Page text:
Washington’s stunningly callous plan to impose new sanctions – announced barely a week after Beirut’s devastating explosion – meant to "weaken Hezbollah’s influence" surely won’t endear America to most Lebanese. By their very nature, sanctions have second and third-order effects and historically hurt the people they purport to help. Uncle Sam needs some serious PR-advice when – in the wake of up to $15 billion worth of blast damage leaving 300,000 homeless – top officials felt confident brashly declaring that they "don’t see how you can react to this kind of event with anything other than maximum pressure" to "turn the screws in Lebanon."
Sure, Russia and China may be in the Levantine game, but what of Washington’s and its Wahhabi Gulf monarchies-allies’ regionally destabilizing influence. Say, for starters: the billions of dollars poured into arming and training "moderate" Syrian rebels – who turned out to be mostly Salafi-jihadists – who accelerated a cross-border civil war that spawned ISIS and kicked off an Al Qaeda comeback tour. More grotesque still, Israel’s defense minister apparently agreed: stating that given the choice between Iran-proxy Hezbollah or the Islamic State on his borders, he’d “choose ISIS" every time. Funny, Israel’s ISIS-apologists never mention that whereas Daesh killed more than 30,000 innocents – whilst turning public execution into an art form and resurrecting mass-slavery – in 2014-18 alone, Hezbollah fought against the Islamic State (in Syria and Lebanon itself) have killed hardly any Israelis since the 2006 war.
Such obscenity prevailed on this side of the Atlantic as well. Some US Congressmen openly argued that it was a "good thing" that ISIS and other Sunni extremists were attacking "Hezbollah and the Shiite threat to us." That threat seems vague, indeed, since very few Shiites have pulled off a fatal terrorist attack on the homeland. What such alarmism has managed, is to ensure that Lebanese Shia see themselves as America’s enemies no matter what they do. This will surely only create sundry self-fulfilling prophecies and drive many more into an Iranian, Syrian, Russian, and/or Chinese embrace.
One can hardly blame such Shia as go that route, when a Western-backed NGO partnered with US government-funded entities – whose leader closely coordinates with the US embassy – runs a website, Shiawatch.org, which monitors the supposedly malign activities of Shia groups the US dislikes. Rania Khalek, of The Grayzone, nailed the inherent hypocrisy and vulgarity of it all: "It’s difficult to imagine Western support for a website called JewWatch, but anti-Shia bigotry has been normalized by Western governments as a tool against Iran."
One wonders whether to laugh or cry at American alarmism and affected piety in Lebanon. Washington has handed the narrative high ground to Putin and Xi – who needn’t bother correct exaggerated accounts of their nefarious influence with Beirut. They can just shrug, smirk, and counter: "I know you are, but what am I."
#9: The antidote to Lebanon’s ills was the assassinated ex-prime minister, Rafik Hariri; his son Said’s opposition-bloc is the country’s great [Western] hope.
In reality, two-time ex-prime minister Said Hariri is a complex man of complicated loyalties. So is the Future Movement – in many ways a relic of an also-dead past – the inherited from his assassinated father. Yet for years now, there’s been much hope and talk inside establishment Washington that Hariri or his successors will topple the ostensibly Hezbollah-hostage Lebanese government. According to the fantasy, Hariri and company would then usher in the paradise of rule by Western-friendly "technocrats.”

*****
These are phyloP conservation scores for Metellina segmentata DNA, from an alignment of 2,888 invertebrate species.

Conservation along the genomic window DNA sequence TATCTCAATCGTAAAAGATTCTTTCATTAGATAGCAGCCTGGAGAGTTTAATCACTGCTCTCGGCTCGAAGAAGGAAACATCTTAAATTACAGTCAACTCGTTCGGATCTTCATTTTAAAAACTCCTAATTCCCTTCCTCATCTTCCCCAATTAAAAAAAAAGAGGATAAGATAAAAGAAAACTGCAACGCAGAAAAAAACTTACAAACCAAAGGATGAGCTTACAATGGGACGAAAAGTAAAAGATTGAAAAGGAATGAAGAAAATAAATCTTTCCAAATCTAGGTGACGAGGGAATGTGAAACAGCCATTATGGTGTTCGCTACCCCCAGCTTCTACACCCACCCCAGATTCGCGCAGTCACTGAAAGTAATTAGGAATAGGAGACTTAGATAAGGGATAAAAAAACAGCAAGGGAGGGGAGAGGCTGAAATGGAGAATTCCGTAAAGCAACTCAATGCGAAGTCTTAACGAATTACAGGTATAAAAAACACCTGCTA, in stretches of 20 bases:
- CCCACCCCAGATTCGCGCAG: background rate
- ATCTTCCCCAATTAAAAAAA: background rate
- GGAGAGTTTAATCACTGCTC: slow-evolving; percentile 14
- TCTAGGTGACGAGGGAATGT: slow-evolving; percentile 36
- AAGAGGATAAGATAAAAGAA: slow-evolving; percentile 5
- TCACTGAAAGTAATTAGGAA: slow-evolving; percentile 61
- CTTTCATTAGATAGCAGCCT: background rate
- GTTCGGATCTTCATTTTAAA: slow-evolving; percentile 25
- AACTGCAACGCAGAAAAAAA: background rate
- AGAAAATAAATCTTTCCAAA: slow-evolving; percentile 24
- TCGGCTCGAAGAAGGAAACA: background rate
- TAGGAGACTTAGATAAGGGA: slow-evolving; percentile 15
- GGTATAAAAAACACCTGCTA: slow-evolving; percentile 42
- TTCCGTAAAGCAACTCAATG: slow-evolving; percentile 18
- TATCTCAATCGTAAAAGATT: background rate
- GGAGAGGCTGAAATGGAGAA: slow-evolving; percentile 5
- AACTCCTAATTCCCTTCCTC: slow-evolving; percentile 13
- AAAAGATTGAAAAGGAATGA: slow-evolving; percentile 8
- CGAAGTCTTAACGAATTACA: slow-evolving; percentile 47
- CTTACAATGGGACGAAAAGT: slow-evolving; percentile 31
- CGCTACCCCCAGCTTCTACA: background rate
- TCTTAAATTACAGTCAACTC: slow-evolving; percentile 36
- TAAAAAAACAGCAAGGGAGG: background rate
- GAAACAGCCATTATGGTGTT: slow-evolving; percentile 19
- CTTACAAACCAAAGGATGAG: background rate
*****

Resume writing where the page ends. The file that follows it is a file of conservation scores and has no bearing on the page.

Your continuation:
But neither he nor his movement’s elites are strictly Western or technocratic. Rather, Hariri heads ones of the six major crime families atop Lebanon’s major political factions (see my future column on this fascinating world). Like the other dons sitting on the "commission," he’s a corrupt chameleon consistent with the country’s bizarre byzantine politics. Hariri and his ilk are more mobster than messiah.
Young Said’s origins betray the mixed loyalties of a still divisive figure. He wasn’t even born in Lebanon, but rather – instructively – Saudi Arabia, home base for his father’s massive construction company. It was as the head of Saudi Oger, that Said made his estimated $1.5 billion fortune – making him 2018’s third richest man in Lebanon. Hariri only rose to political prominence after the assassination of his father in 2005. Outcry over the supposed role of Damascus (and Tehran via Hezbollah) catalyzed the popular but polarizing Cedar Revolution – which led to the withdrawal of Syrian troops from the country after 20+ years of occupation.
Propelled to power by a vaguely Sunni (along with half of the ever-divided Christians) alliance, his first stint as prime minister began in 2009, but lasted only 19 months. The government collapsed after ministers aligned with Hezbollah – including some Christians – resigned while Hariri met with President Barack Obama in Washington, D.C. Then, as now, many Lebanese judged Said too tight with the ex-imperial French, neo-imperial Americans, and oil-extortionist Saudis.
Hariri and many Lebanese Sunnis – far from beholden to Western values and governments – know their bread is buttered in Wahhabi-central Riyadh. In an inversion of the Shia-Iran simpatico, some three-quarters have positive views of Saudi Arabia, whereas US favorability hovers around forty percent (and slightly lower among Christians). Their loyalty was clearly misplaced. When Lebanese political winds quit blowing Riyadh’s way in 2016, it pettily and vindictively canceled $4 billion in promised and desperately needed aid – abandoning its Lebanese allies and enemies alike. That was just a year before the Saudis essentially kidnapped Hariri during his second tenure as prime minister. In a backfiring power-play meant to undercut Hezbollah-Iranian influence they forced him to read a hostage-style video-resignation from Riyadh.